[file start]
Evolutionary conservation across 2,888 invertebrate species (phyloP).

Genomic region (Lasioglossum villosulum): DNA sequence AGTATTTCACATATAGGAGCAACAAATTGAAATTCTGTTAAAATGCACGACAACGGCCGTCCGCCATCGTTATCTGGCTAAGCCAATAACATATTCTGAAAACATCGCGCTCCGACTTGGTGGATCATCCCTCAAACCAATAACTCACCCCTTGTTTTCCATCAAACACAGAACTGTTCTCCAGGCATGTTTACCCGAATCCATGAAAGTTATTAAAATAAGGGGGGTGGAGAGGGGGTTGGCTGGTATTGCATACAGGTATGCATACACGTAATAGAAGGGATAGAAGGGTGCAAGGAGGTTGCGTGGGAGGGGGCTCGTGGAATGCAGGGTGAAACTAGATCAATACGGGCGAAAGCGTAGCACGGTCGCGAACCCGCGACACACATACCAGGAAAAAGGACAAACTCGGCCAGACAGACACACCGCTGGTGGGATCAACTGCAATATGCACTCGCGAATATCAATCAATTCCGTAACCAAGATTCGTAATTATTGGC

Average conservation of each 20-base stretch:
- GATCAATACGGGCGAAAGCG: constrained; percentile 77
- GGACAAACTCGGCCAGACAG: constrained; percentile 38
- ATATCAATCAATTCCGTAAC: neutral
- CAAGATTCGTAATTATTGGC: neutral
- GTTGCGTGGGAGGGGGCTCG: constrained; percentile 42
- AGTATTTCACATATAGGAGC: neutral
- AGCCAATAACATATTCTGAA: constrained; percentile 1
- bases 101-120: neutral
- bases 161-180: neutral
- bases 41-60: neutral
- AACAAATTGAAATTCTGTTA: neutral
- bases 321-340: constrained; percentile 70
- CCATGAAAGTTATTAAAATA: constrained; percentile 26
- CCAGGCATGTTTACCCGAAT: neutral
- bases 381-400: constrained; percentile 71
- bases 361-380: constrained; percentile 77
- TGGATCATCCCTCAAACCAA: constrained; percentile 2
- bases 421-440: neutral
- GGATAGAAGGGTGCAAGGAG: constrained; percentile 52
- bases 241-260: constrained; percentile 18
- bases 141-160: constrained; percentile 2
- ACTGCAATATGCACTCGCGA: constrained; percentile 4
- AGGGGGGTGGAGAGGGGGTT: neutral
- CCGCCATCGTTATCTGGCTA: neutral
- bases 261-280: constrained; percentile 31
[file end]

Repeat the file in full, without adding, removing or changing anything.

Evolutionary conservation across 2,888 invertebrate species (phyloP).

Genomic region (Lasioglossum villosulum): DNA sequence AGTATTTCACATATAGGAGCAACAAATTGAAATTCTGTTAAAATGCACGACAACGGCCGTCCGCCATCGTTATCTGGCTAAGCCAATAACATATTCTGAAAACATCGCGCTCCGACTTGGTGGATCATCCCTCAAACCAATAACTCACCCCTTGTTTTCCATCAAACACAGAACTGTTCTCCAGGCATGTTTACCCGAATCCATGAAAGTTATTAAAATAAGGGGGGTGGAGAGGGGGTTGGCTGGTATTGCATACAGGTATGCATACACGTAATAGAAGGGATAGAAGGGTGCAAGGAGGTTGCGTGGGAGGGGGCTCGTGGAATGCAGGGTGAAACTAGATCAATACGGGCGAAAGCGTAGCACGGTCGCGAACCCGCGACACACATACCAGGAAAAAGGACAAACTCGGCCAGACAGACACACCGCTGGTGGGATCAACTGCAATATGCACTCGCGAATATCAATCAATTCCGTAACCAAGATTCGTAATTATTGGC

Average conservation of each 20-base stretch:
- GATCAATACGGGCGAAAGCG: constrained; percentile 77
- GGACAAACTCGGCCAGACAG: constrained; percentile 38
- ATATCAATCAATTCCGTAAC: neutral
- CAAGATTCGTAATTATTGGC: neutral
- GTTGCGTGGGAGGGGGCTCG: constrained; percentile 42
- AGTATTTCACATATAGGAGC: neutral
- AGCCAATAACATATTCTGAA: constrained; percentile 1
- bases 101-120: neutral
- bases 161-180: neutral
- bases 41-60: neutral
- AACAAATTGAAATTCTGTTA: neutral
- bases 321-340: constrained; percentile 70
- CCATGAAAGTTATTAAAATA: constrained; percentile 26
- CCAGGCATGTTTACCCGAAT: neutral
- bases 381-400: constrained; percentile 71
- bases 361-380: constrained; percentile 77
- TGGATCATCCCTCAAACCAA: constrained; percentile 2
- bases 421-440: neutral
- GGATAGAAGGGTGCAAGGAG: constrained; percentile 52
- bases 241-260: constrained; percentile 18
- bases 141-160: constrained; percentile 2
- ACTGCAATATGCACTCGCGA: constrained; percentile 4
- AGGGGGGTGGAGAGGGGGTT: neutral
- CCGCCATCGTTATCTGGCTA: neutral
- bases 261-280: constrained; percentile 31